New Comics Week 10/12/16: In Which We Are All Reborn

I hesitated whether Reborn even needed mentioning, since I’m sure most of you have picked it up anyway, but hot dang is it a great comic book. Of course, with the names Millar and Capullo on the cover, I was expecting a certain level of quality but it still managed to surprise me. The bulk of the book follows the elderly Bonnie Black in spending the last days of her life in an assisted care facility while pondering the nature of death and reminiscing about her past, which would sound awful if it weren’t for the fact that Millar is doing some of his best work in years, injecting an almost Pixar-level of feels into it. The moment that Bonnie dies is beautifully rendered by Capullo and his Batman team of inker Jonathan Glapion and colorist FCO Plascencia who ramp themselves up with this gorgeous splash before tossing Bonnie (and us) into the afterlife. Luckily for us, the afterlife is a sci-fi/fantasy orgy of awesomeness that just explodes off the page as Bonnie is tossed into a battleground where human warriors are duking it out with monsters of all stripes. This is what a blockbuster comic should be- big name creators at the top of their games making an exciting and emotionally honest story that is a true feast for the eyes.

I absolutely love dystopian near-future tales of America (DMZ and the gone-too-soon show Jericho spring to mind as good examples), so when I read the blurb for Warlords of Appalachia, I was instantly hooked. After a second civil war, Kentucky remains the only state that refuses to rejoin the union. Now, I do have to say that while I enjoyed the book, I would find it a lot more plausible if Texas were the holdout, but what can you do? ANYWAY, the book does a wonderful job of balancing the larger issues that will drive the plot (a really interesting religious movement, a Limbaugh-ish American radio host spouting propaganda) with the kind of solid character work that keeps things from becoming too clinical.

Lost Boys, along with Monster Squad and House, is one of the first horror movies I ever loved and it’s finally getting the sequel it deserves thanks to Vertigo, Tim Seeley, and Scott Godlewski. The movie itself was never all that scary, but it did a brilliant job of creating a familiar but surreal and mildly unsettling setting in the town of Santa Carla, which the creative team picks up on. Despite the vampire threat having been dealt with, the town still feels dangerous and the cast of characters is restless. Of course, more vampires show up and they’re far more aggressive than Keifer Sutherland’s crew. It’s fun, funny, and tense- which are the three things essential to this franchise, so if you’re a fan of the movie you’re gonna have a great time with this.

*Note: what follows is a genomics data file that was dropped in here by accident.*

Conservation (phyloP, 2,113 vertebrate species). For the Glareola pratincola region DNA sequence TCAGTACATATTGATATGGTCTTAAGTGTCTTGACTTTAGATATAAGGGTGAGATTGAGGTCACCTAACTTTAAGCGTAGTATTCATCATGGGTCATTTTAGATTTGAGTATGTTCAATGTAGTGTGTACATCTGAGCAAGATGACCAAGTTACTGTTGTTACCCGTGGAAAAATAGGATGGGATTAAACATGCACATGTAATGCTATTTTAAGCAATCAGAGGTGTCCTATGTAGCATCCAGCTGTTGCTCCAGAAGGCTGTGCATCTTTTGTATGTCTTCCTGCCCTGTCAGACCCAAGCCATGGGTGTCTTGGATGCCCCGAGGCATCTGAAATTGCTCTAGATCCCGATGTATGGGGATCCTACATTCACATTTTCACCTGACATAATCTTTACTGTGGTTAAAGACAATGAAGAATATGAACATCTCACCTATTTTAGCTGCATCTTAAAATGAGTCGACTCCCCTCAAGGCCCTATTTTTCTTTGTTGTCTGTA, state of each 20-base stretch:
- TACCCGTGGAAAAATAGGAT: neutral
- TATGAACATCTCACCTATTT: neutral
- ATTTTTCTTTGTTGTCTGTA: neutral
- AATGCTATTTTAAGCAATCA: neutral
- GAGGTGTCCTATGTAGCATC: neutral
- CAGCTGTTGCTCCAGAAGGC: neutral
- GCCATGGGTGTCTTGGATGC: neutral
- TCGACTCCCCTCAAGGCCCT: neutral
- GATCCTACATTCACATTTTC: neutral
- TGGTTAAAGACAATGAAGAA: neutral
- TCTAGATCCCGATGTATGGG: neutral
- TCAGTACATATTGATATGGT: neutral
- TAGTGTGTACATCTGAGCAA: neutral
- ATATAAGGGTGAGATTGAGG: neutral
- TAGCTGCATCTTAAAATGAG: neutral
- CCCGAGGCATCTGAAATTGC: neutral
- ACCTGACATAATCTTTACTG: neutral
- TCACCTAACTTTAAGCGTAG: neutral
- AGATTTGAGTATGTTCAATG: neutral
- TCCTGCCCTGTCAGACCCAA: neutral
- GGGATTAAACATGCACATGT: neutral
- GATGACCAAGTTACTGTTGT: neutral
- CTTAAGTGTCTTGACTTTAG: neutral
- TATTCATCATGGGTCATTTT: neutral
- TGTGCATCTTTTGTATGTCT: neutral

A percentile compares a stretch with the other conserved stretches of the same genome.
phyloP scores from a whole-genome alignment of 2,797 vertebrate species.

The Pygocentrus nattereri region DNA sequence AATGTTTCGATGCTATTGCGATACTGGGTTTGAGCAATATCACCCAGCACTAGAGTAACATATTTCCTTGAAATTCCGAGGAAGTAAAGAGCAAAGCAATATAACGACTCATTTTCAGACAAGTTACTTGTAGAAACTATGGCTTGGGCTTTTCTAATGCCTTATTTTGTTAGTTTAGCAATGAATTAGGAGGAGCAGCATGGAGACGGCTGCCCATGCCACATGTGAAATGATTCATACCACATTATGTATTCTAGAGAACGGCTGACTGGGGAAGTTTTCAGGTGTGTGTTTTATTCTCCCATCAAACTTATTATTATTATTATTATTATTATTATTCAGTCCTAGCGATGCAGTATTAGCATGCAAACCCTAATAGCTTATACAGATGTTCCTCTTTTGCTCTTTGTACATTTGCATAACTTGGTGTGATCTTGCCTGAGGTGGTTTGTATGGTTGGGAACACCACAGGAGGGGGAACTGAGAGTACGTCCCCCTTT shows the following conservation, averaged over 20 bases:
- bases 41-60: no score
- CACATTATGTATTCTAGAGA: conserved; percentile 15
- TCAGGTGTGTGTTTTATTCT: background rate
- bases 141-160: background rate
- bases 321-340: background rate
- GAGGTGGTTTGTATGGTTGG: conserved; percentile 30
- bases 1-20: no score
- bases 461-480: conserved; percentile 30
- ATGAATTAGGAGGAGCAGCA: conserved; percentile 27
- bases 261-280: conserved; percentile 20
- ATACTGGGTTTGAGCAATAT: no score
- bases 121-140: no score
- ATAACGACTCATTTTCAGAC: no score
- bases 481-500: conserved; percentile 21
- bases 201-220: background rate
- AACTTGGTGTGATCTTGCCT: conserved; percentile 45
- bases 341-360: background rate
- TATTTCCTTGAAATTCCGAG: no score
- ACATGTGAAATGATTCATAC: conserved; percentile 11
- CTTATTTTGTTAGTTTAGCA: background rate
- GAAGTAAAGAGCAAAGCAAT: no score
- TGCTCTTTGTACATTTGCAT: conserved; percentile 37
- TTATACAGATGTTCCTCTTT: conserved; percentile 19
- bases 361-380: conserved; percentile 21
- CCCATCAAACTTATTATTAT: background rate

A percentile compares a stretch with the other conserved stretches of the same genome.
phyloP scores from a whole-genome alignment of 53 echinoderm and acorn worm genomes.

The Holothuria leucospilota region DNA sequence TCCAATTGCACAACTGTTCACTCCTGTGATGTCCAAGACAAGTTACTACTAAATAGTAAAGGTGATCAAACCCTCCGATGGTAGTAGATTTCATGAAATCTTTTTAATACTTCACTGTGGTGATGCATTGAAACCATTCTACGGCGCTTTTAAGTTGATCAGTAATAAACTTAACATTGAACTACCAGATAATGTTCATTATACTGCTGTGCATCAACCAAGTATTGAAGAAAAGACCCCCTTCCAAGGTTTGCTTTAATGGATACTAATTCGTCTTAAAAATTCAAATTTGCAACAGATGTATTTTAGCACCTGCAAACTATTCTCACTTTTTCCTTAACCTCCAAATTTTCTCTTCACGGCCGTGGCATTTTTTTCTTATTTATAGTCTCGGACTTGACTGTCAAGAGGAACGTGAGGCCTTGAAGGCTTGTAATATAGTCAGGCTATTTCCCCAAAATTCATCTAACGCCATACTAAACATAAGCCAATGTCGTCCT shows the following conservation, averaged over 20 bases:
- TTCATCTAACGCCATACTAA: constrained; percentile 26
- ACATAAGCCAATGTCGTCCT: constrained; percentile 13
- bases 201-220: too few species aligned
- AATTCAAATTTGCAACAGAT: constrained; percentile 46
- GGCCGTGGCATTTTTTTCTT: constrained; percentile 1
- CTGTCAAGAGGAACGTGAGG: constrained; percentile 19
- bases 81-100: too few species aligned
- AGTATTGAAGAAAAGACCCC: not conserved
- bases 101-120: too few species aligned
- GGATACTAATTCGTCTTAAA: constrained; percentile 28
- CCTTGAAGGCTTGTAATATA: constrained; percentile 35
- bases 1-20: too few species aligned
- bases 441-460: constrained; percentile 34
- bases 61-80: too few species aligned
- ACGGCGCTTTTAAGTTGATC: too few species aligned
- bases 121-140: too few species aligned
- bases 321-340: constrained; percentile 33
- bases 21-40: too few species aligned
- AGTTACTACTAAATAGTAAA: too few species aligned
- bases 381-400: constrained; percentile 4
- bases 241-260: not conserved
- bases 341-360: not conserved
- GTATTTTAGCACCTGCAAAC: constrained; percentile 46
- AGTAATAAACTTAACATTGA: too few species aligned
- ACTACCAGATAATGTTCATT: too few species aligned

Full disclosure- I’m not all that familiar with the Great Lakes Avengers, but Marvel’s got a pretty good track record with relatively quirky titles so I decided to jump in. Writer Zac Gorman manages that difficult tightrope walk of addressing the past without alienating readers who know nothing about it. The story sees Flatman trying to bring the team back together upon learning that thanks to the larger events in the universe, the rights to the name ‘Avengers’ have reverted back to him. The book then sees the dysfunctional team coming back together in a meandering (in a good way!) issue that reminded me almost of a Christopher Guest movie. The art from Will Robson is clean and dynamic, almost like Tradd Moore doing finishes on Nick Bradshaw with Tamra Bonvillain (who has just been KILLING it lately) batting cleanup with her gorgeous color work. Of course this is 2016 and this is Marvel, so we’re probably looking at 12 issues tops, but I’m certainly along for the ride.

DC’s Rebirth initiative has been so consistently good across the board that it’s hard not to take it for granted at this point. Suicide Squad #4 sees the team wrap up their mission in an appropriately awesome way before turning to a gorgeous Harley Quinn backup with art by Gary Frank. Action Comics #965 is Lois-centric and I couldn’t be happier, but PLEASE GIVE ME A COMIC BOOK ABOUT LOIS LANE DOING INVESTIGATIVE REPORTING IN THE DCU, PLEASE PLEASE PLEASE. Red Hood and the Outlaws #3 sees the book’s broken-mirror Trinity completed with the introduction of Bizarro. This is one of my favorite under-the-radar books right now, so hop on! Supergirl #2 hooked me in with their re-imagining of Cyborg-Superman (provided he is who he says he is). Either way, it’s a solid story that could only be told in Kara’s book. Wonder Woman #8 takes a break to dive into (and reinvent) the backstory of Barbara-Ann Minerva (Cheetah). Bilquis Evely (who will be taking over for Niccola Scott after issue 14) does some seriously eye popping work here as we follow young Barbara-Ann, who’s re-imagined here as basically Lara Croft but obsessed with the Amazons.

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